#KillYourTBR2016: July’s Reading Challenge

#KillYourTBR2016: July’s Reading Challenge


It is finally summertime in the city! We’ve been doing really well on our monthly reading challenges so far, and with the added bonus of the nice weather we’ve been reading up a storm while lounging in pool chairs and on park benches. Take a look at which adaptations we read in June, and tell us how you did in the comments. Then, look below for our July challenge!

Kelly’s June Challenge

I slayed our last challenge. I read all three of my books (Exit, Pursued by a Bear; Lacombe Lucien; and Stars Above), and finished fairly early on in the month. This gave me time to go back and read a book I missed during the May challenge: The Bell Jar.

Elizabeth’s June Challenge

I did better this month. I read Into the Wild, and was fascinated by the story of why and how Chris McCandless disappeared into the wilderness. I revisited The Hours, as planned, but have not yet made the time to watch the movie. I also read an old May challenge book: Midnight in the Garden of Good and Evil.

Want to know our thoughts on these reads? Check out our Friday Reads tag to keep up.

We’re really excited about July’s challenge because it’s encouraging us to read diversely. It’s well documented that there’s a diversity problem in publishing, and we wanted this month’s challenge to encourage readers to help fix that starting with their own shelves. This simple prompt opens endless options: sexuality, gender, race, religion, disability, illness, mental health, and more. Essentially, we want you to look at your shelves and your most recent reads and think about what is missing. Are there no authors of color? Is everyone heterosexual? Do you see only male names? If you need some inspiration, take a look at which books we’re picking up.

Kelly’s July Challenge

Captive Prince Trilogy

Victoria Schwab, Christina Lauren, and Sarah J. Maas all rave endlessly about this series. As a fan of those three authors, I figured I couldn’t miss out. I picked up Captive Prince in June, and am already on book two, Prince’s Gambit. The slow-burning romance between Laurent and Damen is wonderfully written, and I’m really enjoying the growing tension between them (but seriously, when are these guys gonna kiss?!). I’m flying through these chapters, so I imagine I’ll read the third book this month too!


The YA world has been buzzing all summer about Sarah Crossan. She won the CILIP Carnegie medal, the Irish Children’s Book of the Year award, and The Bookseller’s YA Book Prize with this book. I’m tired of being the only one out of the loop, so I’m checking this verse novel about conjoined twins off my list this month!

The Summer of Chasing Mermaids

I’m hoping to go down the shore for a few days this month, and this book totally has a spot in my beach bag. Look at that cover! It’s begging me to pack up my SPF and towel and hit the sand. This book about a Caribbean singer who loses her voice in a terrible accident has been sitting on my TBR shelf since last year, and it’s about time I got around to reading it.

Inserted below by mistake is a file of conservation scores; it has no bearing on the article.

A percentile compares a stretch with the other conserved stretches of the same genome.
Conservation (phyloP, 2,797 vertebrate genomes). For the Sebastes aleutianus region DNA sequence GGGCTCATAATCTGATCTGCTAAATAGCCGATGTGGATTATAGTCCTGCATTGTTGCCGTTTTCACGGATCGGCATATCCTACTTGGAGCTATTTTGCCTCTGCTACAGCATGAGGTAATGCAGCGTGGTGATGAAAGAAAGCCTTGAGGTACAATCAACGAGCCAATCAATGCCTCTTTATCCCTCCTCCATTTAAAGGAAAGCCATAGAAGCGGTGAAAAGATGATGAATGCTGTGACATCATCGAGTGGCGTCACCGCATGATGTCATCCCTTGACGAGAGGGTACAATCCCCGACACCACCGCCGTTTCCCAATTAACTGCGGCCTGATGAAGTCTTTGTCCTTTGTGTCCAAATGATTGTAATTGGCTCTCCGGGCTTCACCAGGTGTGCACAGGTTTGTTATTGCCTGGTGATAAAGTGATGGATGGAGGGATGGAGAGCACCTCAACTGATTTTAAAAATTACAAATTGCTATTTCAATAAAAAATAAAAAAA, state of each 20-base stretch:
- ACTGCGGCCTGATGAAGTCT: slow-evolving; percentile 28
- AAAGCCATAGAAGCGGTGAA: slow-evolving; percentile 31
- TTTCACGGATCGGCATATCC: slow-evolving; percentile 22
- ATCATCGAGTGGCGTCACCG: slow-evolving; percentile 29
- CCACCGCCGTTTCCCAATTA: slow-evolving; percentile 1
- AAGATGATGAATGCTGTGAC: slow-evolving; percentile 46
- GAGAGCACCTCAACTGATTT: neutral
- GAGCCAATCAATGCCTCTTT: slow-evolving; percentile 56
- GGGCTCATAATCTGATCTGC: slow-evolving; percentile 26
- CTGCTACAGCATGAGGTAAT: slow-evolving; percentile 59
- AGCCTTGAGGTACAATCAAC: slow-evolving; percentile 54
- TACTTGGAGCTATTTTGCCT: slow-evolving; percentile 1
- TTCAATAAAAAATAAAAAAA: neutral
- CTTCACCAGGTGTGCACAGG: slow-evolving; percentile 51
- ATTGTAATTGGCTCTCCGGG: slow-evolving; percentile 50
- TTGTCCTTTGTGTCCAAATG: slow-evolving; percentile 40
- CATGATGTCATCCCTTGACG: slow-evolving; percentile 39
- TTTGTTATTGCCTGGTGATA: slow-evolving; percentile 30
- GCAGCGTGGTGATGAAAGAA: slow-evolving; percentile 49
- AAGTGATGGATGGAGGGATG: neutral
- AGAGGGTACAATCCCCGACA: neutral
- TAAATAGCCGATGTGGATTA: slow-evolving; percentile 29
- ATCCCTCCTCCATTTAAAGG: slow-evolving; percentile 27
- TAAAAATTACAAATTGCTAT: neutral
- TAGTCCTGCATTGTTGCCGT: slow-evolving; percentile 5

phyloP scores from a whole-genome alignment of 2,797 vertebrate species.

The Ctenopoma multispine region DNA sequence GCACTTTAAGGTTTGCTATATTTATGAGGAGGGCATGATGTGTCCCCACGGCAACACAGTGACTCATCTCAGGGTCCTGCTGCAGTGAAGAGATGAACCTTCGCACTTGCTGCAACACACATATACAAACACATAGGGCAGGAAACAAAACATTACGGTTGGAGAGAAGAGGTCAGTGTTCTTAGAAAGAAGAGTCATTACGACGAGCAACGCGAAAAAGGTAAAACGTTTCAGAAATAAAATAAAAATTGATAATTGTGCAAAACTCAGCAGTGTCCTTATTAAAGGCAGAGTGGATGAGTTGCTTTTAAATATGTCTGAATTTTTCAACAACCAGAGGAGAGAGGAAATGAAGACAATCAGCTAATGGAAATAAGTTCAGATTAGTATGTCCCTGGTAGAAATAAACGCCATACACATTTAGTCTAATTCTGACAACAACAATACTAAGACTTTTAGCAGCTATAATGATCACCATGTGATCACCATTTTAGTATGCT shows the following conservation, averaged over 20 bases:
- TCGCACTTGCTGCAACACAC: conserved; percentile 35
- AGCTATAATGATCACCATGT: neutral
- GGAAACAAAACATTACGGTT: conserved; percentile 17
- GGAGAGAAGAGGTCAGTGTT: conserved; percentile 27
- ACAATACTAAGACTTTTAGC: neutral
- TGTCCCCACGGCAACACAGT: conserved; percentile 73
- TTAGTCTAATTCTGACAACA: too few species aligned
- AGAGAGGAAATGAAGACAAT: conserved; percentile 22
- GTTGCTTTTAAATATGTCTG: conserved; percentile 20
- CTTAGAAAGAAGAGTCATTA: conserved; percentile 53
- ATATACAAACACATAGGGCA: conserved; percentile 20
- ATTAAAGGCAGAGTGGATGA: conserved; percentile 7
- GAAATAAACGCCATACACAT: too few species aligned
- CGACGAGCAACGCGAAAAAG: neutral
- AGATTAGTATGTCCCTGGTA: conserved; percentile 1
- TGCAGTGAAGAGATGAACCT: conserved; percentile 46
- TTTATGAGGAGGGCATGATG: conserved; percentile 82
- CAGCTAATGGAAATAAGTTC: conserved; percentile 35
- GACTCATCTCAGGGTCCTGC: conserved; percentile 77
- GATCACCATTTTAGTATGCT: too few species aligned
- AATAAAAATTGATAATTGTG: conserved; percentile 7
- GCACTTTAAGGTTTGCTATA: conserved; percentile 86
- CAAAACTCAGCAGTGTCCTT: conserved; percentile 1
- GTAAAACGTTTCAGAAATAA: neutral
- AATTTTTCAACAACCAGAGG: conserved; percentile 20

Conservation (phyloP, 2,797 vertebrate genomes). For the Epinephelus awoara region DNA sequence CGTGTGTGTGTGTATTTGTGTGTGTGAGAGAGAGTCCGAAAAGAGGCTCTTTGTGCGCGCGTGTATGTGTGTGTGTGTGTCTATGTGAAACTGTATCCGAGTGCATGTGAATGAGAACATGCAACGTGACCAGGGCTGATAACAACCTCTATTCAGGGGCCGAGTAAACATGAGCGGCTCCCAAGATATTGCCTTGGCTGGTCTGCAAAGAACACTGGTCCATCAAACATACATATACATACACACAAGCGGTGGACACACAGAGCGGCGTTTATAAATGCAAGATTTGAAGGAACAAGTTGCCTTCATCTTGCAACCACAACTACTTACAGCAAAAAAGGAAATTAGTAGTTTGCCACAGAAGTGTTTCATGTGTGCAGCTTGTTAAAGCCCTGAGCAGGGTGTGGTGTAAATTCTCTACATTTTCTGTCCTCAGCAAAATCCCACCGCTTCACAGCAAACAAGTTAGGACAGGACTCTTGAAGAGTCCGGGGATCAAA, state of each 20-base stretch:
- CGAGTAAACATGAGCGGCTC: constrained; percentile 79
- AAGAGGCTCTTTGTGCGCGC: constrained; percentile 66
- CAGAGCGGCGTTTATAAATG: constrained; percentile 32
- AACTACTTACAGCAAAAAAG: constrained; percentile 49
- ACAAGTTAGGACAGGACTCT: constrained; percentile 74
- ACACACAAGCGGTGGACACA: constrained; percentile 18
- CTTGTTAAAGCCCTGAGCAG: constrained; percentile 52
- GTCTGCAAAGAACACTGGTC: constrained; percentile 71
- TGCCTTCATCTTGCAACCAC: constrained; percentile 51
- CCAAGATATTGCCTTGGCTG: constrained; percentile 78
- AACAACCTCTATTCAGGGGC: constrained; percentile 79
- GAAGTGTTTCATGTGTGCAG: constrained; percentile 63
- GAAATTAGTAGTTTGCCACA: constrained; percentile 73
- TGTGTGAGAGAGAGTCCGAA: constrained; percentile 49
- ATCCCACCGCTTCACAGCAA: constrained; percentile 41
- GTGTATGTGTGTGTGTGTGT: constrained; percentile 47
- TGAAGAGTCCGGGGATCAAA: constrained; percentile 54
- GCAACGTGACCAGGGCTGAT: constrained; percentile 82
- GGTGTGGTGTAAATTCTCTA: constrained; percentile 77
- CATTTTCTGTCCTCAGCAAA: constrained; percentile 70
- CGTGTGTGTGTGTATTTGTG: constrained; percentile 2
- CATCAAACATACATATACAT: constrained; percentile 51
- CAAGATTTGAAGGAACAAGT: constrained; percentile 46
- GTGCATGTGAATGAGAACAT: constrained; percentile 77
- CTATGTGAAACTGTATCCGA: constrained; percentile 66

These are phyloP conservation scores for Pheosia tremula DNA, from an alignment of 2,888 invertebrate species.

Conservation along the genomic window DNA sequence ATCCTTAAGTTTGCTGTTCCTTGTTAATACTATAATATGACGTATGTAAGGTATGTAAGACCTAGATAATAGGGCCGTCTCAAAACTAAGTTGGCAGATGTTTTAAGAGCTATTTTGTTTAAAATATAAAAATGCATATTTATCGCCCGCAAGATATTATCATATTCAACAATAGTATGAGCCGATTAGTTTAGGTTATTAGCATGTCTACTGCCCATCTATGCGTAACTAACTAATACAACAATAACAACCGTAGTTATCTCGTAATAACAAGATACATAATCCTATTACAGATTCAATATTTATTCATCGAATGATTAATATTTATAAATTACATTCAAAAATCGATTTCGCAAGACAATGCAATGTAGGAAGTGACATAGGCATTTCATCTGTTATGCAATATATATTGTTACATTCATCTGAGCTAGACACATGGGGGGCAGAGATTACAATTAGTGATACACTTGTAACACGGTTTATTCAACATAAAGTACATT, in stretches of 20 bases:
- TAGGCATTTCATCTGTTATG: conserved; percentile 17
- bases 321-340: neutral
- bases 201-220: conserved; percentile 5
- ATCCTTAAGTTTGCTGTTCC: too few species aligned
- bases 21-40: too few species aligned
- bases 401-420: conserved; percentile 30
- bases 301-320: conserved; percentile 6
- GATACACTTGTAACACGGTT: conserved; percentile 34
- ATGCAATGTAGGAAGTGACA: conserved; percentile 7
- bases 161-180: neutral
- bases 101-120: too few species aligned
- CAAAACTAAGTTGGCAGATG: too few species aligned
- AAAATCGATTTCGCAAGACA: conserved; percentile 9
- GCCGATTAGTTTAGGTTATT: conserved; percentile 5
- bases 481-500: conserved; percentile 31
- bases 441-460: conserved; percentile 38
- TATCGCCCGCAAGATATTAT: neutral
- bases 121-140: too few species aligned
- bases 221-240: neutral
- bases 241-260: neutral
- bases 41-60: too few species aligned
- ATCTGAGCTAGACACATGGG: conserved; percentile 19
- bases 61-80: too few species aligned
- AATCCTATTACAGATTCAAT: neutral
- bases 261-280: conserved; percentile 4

Elizabeth’s July Challenge


Margo Jefferson teaches in my program at Columbia, and I have so much respect and admiration for her work. Negroland takes on issues of race and class, and is set in my home city: Chicago. I’ve heard that this book is incisive in its observations, and also gripping on a prose level. I can’t wait to spend time inside Jefferson’s head and take it all in.

A Little Life

This book has literally been on my list since before it came out. Just about everything I’ve read about this novel has classified it as important and totally exceptional. A Little Life tells the story of four men with different backgrounds, orientations, and outlooks on the world. I’ve been warned that once I start, I’ll have trouble stepping away from this novel.

The Immortal Life of Henrietta Lacks

I’m finally doing it, guys. I’m finally reading The Immortal Life of Henrietta Lacks. This book also has been on my list forever, and falls into one of my favorite genres: narrative nonfiction. Rebecca Skloot recounts the story of Henrietta Lacks and her cells’ crucial role in medical history. Skloot also shows readers how Lacks was exploited because of her race, and raises important ethical questions.

Kelly Gallucci
Kelly Gallucci is the Executive Editor of Bookish.com, where she oversees Bookish's editorial content, offers book recommendations, and interviews authors like Leigh Bardugo, V.E. Schwab, and Sabaa Tahir. She's just coming off of moderating an author panel at New York Comic Con. When she's not working, Kelly can be found color coordinating her bookshelves, eating Chipotle, and binging Netflix with her pitbull. She is a Gryffindor.


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